A romantic comedy. Troy Steel is an aspiring action movie hero, fired from a reality television show for his inability to lie, and left publicly humiliated but internationally famous. Annabella is a talented actress, too big-boned and brusque for a career on screen, she can only find work performing behind the mask of computer animated characters. When Troy is hired to animate a heroic warrior using a motion-capture suit, he is unable to perform even the simplest of scenes without suffering a crisis of confidence. The producer coerces Annabella to act Troy’s part for him. The animated pilot is a wild success and Troy and Annabella are bound together by her secret work on his behalf and his unknowing collaboration. Their journey together is perilously guided by therapy sessions with Oona, a plush-toy orca whale, and Troy’s grandparents, famous vaudeville actors who return from the past.
  • n of 1
    Will is a lawyer whose slide into dementia is accompanied by a sudden talent for painting dazzling works of art. Even as Will loses his ability to speak and understand language, his creative skills flourish. Julia, his partner, is tormented by Will's increasingly aberrant and violent behavior. She and Gabe, a neurologist, are challenged to control Will's outbursts without quashing his newly discovered...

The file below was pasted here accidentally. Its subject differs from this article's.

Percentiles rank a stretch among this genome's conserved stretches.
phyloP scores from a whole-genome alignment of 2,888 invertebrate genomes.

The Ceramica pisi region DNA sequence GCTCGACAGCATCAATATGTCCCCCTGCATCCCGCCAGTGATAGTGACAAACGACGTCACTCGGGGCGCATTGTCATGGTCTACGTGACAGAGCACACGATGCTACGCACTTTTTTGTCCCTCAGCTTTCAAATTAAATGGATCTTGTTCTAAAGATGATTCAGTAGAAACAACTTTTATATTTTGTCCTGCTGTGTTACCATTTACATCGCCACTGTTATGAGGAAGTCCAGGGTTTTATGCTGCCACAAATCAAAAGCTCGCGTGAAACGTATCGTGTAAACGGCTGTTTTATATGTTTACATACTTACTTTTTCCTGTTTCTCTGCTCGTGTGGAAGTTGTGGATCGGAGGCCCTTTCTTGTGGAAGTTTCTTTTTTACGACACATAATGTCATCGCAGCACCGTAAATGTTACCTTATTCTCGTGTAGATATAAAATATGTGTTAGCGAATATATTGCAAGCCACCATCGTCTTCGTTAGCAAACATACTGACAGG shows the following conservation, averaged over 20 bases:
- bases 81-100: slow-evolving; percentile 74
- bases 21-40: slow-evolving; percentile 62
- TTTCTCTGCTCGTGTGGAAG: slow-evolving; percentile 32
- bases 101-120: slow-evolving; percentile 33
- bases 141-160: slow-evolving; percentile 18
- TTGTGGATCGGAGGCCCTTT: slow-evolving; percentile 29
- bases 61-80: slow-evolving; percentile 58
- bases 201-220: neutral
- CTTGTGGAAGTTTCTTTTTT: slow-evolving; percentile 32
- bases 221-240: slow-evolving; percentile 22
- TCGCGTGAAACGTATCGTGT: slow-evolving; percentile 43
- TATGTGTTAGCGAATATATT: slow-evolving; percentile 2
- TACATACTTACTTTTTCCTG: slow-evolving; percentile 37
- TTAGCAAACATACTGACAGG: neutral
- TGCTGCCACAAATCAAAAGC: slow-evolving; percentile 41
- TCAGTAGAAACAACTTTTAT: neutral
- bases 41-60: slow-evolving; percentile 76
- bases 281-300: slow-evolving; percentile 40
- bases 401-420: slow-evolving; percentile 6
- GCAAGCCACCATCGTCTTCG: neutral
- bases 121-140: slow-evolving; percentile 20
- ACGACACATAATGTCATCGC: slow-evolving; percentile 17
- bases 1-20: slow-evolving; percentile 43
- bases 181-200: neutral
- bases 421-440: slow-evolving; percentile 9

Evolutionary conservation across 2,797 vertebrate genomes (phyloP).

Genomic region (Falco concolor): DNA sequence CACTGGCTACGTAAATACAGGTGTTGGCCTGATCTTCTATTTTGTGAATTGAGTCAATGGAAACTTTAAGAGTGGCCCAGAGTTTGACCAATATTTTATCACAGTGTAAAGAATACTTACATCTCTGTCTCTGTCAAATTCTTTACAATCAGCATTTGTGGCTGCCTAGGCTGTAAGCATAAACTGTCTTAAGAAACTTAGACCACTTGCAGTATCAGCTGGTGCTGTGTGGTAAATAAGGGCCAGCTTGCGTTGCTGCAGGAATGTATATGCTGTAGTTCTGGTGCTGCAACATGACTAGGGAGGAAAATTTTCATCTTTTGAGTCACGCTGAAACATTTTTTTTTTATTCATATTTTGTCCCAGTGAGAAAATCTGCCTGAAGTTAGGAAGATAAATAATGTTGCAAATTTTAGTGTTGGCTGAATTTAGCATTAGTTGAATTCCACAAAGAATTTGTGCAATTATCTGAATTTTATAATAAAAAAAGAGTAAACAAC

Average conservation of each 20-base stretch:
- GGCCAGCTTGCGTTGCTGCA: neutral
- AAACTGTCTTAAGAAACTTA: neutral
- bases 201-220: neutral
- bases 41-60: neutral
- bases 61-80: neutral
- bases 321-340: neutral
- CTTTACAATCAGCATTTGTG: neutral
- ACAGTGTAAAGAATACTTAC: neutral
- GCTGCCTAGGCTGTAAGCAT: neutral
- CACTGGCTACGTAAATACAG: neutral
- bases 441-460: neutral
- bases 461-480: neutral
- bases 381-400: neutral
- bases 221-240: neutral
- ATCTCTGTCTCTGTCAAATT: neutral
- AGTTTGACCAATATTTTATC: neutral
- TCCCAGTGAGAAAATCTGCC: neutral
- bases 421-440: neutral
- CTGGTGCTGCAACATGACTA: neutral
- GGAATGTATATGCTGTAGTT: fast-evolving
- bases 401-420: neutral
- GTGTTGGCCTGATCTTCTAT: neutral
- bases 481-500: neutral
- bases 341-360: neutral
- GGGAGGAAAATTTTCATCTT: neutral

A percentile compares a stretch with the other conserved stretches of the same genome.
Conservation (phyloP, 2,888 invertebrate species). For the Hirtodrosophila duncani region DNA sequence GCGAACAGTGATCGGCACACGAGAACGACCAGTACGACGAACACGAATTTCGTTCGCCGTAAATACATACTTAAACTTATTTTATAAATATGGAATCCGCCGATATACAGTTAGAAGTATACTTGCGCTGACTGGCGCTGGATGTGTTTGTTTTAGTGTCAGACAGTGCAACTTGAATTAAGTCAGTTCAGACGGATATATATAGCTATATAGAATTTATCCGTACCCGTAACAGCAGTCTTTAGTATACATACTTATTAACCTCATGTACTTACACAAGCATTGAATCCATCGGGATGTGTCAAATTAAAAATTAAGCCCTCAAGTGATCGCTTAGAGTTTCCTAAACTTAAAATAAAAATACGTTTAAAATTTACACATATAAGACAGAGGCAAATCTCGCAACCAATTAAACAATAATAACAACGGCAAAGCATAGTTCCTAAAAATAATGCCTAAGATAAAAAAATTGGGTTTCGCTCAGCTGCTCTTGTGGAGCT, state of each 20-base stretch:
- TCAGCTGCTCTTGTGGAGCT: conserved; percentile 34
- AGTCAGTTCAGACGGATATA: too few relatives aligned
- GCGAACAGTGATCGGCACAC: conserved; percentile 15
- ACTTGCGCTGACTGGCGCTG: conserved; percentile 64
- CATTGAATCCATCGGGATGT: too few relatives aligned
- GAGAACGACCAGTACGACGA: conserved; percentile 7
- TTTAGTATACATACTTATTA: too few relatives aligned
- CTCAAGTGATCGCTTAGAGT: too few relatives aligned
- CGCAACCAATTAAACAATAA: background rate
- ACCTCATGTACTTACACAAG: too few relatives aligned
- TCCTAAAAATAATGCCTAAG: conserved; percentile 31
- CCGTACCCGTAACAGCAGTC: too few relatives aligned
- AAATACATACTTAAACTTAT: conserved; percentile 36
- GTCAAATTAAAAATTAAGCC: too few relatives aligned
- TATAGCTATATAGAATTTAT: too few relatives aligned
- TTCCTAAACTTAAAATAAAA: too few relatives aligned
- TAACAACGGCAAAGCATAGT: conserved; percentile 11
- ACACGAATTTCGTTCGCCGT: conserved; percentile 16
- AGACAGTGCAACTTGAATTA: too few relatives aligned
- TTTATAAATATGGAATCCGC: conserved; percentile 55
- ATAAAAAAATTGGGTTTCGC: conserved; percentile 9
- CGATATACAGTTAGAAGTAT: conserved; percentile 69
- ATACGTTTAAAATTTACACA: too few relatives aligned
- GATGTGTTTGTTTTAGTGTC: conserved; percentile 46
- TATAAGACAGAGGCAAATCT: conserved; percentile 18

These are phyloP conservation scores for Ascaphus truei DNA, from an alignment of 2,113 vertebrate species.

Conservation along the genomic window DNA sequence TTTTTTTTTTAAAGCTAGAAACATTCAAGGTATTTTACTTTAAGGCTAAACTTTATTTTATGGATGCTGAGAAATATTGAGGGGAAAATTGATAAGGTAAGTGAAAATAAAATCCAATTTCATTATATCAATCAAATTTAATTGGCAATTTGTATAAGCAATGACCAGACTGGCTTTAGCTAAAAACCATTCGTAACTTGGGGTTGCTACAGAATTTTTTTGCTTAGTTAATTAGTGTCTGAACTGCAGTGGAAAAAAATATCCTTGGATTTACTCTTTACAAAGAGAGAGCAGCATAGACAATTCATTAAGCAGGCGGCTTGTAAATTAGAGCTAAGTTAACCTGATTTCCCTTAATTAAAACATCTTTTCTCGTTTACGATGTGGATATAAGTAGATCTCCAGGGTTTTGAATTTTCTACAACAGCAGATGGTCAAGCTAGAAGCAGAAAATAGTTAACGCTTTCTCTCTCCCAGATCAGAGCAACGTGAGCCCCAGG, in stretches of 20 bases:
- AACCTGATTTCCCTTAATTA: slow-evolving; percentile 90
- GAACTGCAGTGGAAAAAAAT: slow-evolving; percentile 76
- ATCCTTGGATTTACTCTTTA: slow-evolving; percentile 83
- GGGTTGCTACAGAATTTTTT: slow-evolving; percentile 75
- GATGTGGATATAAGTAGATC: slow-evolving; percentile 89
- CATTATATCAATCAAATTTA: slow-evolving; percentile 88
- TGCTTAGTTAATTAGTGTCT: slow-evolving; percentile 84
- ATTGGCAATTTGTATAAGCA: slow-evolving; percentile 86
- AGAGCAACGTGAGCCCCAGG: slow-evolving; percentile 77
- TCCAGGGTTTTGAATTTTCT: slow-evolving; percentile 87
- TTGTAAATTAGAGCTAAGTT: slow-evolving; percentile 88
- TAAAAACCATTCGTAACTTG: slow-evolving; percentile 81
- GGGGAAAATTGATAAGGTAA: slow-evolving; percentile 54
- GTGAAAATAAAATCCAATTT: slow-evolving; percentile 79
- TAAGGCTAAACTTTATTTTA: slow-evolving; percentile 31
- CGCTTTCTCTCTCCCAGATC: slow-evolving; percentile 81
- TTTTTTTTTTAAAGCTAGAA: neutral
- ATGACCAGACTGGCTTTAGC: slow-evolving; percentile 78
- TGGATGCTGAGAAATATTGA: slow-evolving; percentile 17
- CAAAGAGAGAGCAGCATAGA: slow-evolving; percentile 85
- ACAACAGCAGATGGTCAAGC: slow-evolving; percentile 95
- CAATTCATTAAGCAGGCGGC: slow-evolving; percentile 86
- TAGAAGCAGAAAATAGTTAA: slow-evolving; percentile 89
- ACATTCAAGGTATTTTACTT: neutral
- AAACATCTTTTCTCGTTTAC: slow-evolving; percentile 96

Will is a lawyer whose slide into dementia is accompanied by a sudden talent for painting dazzling works of art. Even as Will loses his ability to speak and understand language, his creative skills flourish. Julia, his partner, is tormented by Will's increasingly aberrant and violent behavior. She and Gabe, a neurologist, are challenged to control Will's outbursts without quashing his newly discovered creative abilities--the last expression of his undaunted human spirit.

    Frontotemporal dementia (FTD) is a progressive brain disorder that causes dramatic changes in behavior and language. Individuals with FTD may begin swearing in public, overeating, drinking, shoplifting, and making inappropriate sexual comments. Not all patients with FTD lose cognitive abilities in a predictable fashion; some develop a new interest in painting or music and produce remarkable works of art. Thus the juxtaposition of a debilitating change in personality with the emergence of artistic creativity. FTD is thought to be the second most common form of dementia, after Alzheimer's Disease.